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Mathematical Problems in Engineering
Volume 2012, Article ID 786281, 18 pages
Research Article

CT Metal Artifact Reduction Method Based on Improved Image Segmentation and Sinogram In-Painting

1Laboratory of Image Science and Technology, Southeast University, Nanjing 210096, China
2Centre de Recherche en Information Biomedicale Sino-Francais (LIA CRIBs), 35042 Rennes, France
3Laboratoire Traitement du Signal et de l'Image (LTSI) INSERM U642, Université de Rennes I, 35042 Rennes Cedex, France
4Department of Radiology, General Hospital of Tianjin Medical University, Tianjing 300052, China
5Department of Radiology, Nanjing First Hospital Affiliated to Nanjing Medical University, Nanjing 210029, China

Received 21 February 2012; Revised 25 June 2012; Accepted 27 June 2012

Academic Editor: Fatih Yaman

Copyright © 2012 Yang Chen et al. This is an open access article distributed under the Creative Commons Attribution License, which permits unrestricted use, distribution, and reproduction in any medium, provided the original work is properly cited.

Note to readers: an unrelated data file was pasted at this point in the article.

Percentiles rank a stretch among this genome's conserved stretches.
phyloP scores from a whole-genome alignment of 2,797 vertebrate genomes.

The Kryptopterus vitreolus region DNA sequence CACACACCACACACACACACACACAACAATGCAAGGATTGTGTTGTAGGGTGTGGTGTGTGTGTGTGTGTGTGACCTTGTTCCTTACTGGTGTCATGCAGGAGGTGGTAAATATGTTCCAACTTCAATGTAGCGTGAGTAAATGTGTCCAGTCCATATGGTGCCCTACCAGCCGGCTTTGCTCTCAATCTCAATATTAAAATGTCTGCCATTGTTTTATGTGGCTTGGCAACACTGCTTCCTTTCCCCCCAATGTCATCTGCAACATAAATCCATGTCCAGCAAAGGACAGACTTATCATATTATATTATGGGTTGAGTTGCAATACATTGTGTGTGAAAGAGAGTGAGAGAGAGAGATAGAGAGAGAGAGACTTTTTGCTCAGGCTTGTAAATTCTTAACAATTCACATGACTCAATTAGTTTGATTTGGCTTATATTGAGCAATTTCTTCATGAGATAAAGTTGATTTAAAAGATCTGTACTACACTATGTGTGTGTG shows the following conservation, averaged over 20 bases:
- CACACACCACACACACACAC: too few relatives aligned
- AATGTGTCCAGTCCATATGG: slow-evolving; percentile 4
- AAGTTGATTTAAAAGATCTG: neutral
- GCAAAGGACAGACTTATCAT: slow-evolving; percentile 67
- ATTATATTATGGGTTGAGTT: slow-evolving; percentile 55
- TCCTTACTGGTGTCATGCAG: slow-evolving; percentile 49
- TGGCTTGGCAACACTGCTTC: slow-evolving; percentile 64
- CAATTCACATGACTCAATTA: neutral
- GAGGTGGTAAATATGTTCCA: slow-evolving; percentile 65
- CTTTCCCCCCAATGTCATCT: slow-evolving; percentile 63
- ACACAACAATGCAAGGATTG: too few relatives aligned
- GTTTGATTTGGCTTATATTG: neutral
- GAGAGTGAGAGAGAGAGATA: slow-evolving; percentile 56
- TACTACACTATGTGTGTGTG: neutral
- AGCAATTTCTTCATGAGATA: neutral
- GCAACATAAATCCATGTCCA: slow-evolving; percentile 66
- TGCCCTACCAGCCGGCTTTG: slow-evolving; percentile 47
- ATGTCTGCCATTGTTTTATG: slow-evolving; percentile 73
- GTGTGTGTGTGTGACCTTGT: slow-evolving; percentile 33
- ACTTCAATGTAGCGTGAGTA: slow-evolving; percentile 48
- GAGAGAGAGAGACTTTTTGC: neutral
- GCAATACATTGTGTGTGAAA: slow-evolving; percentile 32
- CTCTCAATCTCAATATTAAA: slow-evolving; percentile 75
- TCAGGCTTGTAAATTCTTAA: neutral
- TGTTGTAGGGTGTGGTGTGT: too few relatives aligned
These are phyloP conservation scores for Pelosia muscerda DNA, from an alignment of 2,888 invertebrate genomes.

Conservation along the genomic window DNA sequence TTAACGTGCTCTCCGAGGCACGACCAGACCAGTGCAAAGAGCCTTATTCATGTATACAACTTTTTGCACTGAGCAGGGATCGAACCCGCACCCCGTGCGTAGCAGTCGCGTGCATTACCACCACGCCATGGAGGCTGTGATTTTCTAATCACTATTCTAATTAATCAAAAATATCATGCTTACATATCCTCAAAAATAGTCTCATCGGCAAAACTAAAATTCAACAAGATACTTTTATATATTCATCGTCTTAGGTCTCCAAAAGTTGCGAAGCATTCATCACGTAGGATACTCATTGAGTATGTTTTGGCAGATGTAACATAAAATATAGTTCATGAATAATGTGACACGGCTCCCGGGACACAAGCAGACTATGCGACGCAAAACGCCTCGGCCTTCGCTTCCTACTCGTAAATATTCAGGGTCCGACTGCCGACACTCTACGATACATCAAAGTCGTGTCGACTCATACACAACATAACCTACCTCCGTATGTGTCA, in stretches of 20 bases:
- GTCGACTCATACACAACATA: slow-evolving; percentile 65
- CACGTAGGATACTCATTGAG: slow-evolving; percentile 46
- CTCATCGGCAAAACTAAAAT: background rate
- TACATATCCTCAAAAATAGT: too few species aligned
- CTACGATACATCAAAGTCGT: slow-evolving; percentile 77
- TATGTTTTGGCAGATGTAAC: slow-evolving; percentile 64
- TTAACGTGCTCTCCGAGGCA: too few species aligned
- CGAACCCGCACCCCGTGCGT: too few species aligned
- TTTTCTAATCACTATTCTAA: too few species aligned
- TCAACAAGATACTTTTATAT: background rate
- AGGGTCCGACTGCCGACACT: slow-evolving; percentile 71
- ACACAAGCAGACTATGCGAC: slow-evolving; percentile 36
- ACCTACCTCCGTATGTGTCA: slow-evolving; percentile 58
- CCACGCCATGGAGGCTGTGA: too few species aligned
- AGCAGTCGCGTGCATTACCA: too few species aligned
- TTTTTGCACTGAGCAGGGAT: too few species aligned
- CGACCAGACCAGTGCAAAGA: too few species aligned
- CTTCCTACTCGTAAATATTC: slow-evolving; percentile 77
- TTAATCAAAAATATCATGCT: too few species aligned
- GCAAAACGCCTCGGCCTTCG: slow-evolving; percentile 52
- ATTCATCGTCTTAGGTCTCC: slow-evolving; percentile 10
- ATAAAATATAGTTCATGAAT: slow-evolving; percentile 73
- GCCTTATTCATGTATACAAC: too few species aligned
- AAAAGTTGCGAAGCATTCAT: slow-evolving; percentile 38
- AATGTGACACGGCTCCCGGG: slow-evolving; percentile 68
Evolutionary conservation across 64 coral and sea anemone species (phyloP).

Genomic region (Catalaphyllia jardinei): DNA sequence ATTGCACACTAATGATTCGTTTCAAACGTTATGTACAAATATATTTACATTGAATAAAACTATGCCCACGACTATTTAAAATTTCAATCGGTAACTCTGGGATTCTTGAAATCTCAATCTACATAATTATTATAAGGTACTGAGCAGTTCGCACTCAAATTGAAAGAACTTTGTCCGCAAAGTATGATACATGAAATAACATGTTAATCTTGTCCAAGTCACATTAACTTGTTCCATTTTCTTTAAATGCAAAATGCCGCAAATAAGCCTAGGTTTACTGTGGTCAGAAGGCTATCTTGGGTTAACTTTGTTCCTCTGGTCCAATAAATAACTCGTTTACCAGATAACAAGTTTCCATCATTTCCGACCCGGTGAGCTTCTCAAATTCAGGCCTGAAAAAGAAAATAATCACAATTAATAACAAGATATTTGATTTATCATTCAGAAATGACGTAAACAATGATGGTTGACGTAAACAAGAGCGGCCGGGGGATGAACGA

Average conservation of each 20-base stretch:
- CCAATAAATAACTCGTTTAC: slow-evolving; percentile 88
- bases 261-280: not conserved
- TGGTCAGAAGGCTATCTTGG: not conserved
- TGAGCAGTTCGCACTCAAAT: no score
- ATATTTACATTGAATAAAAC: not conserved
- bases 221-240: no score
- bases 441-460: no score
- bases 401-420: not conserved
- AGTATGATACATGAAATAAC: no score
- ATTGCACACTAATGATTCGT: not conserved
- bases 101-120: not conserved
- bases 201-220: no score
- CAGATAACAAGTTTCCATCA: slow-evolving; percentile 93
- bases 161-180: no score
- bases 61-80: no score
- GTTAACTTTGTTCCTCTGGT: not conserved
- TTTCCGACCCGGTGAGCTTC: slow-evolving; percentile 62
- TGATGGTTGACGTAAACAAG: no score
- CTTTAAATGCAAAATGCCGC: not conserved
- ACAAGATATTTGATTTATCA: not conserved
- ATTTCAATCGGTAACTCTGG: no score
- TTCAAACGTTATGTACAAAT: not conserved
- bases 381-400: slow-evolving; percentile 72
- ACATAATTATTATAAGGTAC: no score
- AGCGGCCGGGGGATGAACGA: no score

The streak artifacts caused by metal implants degrade the image quality and limit the applications of CT imaging. The standard method used to reduce these metallic artifacts often consists of interpolating the missing projection data but the result is often a loss of image quality with additional artifacts in the whole image. This paper proposes a new strategy based on a three-stage process: (1) the application of a large-scale non local means filter (LS-NLM) to suppress the noise and enhance the original CT image, (2) the segmentation of metal artifacts and metallic objects using a mutual information maximized segmentation algorithm (MIMS), (3) a modified exemplar-based in-painting technique to restore the corrupted projection data in sinogram. The final corrected image is then obtained by merging the segmented metallic object image with the filtered back-projection (FBP) reconstructed image from the in-painted sinogram. Quantitative and qualitative experiments have been conducted on both a simulated phantom and clinical CT images and a comparative study has been led with Bal's algorithm that proposed a similar segmentation-based method.